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Taken from 2005-10-21 10:50:40

BEIJING, Oct. 21 -- Online computer gamers in China will be penalized for playing their favorite game for more than three hours at a time, as part of a plan to prevent young people from becoming addicted to fighting dragons and warlords in cyberspace.

  The system went into effect yesterday for 11 of the country's most popular online games, including Shanda Networking's "The Legend of Mir II," NetEase's "Westward Journey Online" and The9's "World of Warcraft" as well as other games operated by Kingsoft, Optisp, Sina and Sohu.

Players that spend more than three hours online at a time will lose experience points and weapons in the cyber world.

Once a player has played for more than five consecutive hours, the system cuts the ability level of that player's character to the lowest level allowed by the game, often zero.

Players must take a two hour break before logging into the game again to avoid being penalized.

The new system will soon be adopted in all Chinese online games.

"This timing mechanism can prevent young people from becoming addicted to online games," Kou Xiaowei, deputy director of the Audiovisual and Internet Publication Department, said in Beijing.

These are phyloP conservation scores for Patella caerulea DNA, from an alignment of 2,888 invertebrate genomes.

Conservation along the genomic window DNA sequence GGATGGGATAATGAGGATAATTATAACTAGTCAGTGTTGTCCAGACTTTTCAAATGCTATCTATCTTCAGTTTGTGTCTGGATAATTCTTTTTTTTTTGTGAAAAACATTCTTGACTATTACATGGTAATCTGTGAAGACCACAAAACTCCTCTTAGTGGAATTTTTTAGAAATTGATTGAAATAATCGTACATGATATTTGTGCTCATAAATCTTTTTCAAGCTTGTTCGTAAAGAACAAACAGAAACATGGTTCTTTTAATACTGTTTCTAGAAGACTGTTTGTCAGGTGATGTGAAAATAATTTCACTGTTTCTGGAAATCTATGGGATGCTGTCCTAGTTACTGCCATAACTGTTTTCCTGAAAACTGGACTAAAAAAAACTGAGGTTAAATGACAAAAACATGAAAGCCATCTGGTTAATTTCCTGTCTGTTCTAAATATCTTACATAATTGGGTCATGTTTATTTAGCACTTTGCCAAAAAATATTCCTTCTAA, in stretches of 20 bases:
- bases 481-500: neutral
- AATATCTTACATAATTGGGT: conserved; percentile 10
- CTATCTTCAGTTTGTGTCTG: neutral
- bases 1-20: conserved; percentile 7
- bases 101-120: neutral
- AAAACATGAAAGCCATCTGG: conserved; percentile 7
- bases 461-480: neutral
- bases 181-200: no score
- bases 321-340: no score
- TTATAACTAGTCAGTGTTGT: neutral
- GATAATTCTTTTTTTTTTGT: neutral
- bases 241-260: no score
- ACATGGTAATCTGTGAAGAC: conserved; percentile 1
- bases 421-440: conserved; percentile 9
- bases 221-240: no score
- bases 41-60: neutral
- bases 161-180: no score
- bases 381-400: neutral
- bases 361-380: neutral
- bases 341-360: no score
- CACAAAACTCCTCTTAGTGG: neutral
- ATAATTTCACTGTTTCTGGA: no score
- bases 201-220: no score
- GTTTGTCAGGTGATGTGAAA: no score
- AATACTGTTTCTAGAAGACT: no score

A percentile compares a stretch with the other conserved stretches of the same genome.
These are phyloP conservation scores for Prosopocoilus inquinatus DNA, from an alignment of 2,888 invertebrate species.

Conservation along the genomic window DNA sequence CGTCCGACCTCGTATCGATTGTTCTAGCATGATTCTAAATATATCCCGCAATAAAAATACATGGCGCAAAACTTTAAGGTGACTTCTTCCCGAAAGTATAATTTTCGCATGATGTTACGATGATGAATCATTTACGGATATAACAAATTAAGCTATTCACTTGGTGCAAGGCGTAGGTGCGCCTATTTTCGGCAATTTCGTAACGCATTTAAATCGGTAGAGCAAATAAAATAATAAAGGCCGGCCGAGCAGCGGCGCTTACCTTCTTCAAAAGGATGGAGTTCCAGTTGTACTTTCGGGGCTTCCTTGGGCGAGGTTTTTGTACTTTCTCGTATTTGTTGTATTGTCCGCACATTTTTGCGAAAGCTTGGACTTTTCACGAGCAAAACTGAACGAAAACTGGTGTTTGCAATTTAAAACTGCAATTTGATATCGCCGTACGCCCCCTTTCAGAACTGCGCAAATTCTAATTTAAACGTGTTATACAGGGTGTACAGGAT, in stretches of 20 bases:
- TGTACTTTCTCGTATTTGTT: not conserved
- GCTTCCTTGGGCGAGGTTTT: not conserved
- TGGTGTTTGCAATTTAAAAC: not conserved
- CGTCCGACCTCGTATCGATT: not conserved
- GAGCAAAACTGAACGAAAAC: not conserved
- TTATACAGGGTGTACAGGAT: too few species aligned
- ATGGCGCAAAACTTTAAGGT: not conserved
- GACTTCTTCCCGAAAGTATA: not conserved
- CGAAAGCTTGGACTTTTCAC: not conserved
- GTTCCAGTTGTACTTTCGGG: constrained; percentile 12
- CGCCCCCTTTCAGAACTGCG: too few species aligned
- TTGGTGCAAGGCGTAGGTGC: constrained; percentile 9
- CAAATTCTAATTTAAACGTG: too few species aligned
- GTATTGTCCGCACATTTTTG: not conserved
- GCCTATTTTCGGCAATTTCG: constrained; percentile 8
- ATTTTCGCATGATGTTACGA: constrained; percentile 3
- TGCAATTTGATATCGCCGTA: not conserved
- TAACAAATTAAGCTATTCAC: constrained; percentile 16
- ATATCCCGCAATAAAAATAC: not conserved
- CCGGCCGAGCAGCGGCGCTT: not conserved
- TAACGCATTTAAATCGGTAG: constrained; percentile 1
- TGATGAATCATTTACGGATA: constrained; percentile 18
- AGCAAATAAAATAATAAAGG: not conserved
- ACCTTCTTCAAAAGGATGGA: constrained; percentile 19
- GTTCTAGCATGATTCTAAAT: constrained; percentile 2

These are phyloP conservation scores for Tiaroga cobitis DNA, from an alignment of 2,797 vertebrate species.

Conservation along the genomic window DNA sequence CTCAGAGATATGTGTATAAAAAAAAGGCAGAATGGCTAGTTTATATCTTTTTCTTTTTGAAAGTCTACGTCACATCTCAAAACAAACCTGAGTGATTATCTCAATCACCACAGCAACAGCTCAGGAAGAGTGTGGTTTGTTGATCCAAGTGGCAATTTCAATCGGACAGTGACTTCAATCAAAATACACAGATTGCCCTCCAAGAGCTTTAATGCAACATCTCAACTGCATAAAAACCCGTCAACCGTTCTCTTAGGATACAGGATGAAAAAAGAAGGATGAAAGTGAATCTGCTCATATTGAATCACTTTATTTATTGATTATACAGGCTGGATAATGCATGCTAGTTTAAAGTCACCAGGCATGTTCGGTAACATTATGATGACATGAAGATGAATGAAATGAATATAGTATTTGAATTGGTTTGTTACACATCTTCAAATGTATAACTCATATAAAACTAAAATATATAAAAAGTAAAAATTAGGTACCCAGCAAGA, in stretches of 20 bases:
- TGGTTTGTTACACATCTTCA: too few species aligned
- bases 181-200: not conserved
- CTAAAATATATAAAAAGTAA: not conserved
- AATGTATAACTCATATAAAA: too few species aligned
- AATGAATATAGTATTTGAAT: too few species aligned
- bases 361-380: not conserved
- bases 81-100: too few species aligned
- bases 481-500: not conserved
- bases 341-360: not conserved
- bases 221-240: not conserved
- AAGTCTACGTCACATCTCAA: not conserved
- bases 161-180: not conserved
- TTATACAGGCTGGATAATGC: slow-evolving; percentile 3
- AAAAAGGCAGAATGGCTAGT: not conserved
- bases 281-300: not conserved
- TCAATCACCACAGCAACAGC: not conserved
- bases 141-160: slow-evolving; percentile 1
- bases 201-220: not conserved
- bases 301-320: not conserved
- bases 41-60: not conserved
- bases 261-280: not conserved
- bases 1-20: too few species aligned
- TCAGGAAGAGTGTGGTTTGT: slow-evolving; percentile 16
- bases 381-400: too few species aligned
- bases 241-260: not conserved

Game players and industry officials, however, complained the system infringes upon consumer rights.

"It's absolutely a foolish decision," said Yankee Song, a 23-year-old game player.

Song started to play video games when he was 10, and is now a senior-level player in "World of Warcraft" and spends four to five hours a day playing the game.

"In the game, even a simple mission would take players three to five hours to finish and complex ones may take a whole day. After the system's implemented, players can achieve nothing in the game, and we will have no reason to play it anymore," he said.

Only 16 percent of Chinese online players are under the age of 18 and more than 50 percent of them are between 19 and 25, according to iResearch Inc, an Net consulting firm.

Another senior WOW player David Tian said: "I am sure cheating programs that can make the system think we have logged off will soon be formed."

Tian, 23, has already created various accounts in the same game and he plans to switch among them when his time limit runs out each day.

(Source: Shanghai Daily news)
that cant be for real beigebigeek.gif
This is very interesting. First off, many MMORPGs are tailored where you need to spend insane amounts of time online to get anywhere. Some uber bosses will take over an hour to get everyone organized, let alone actually travel there and discuss tactics.

To be blunt, preventing people from playing too long won't prevent them from being addicted. They will only crave it more and eagerly await for the 2 hour session to end. The problem is the game its self.

Sucks to be in China now, eh?
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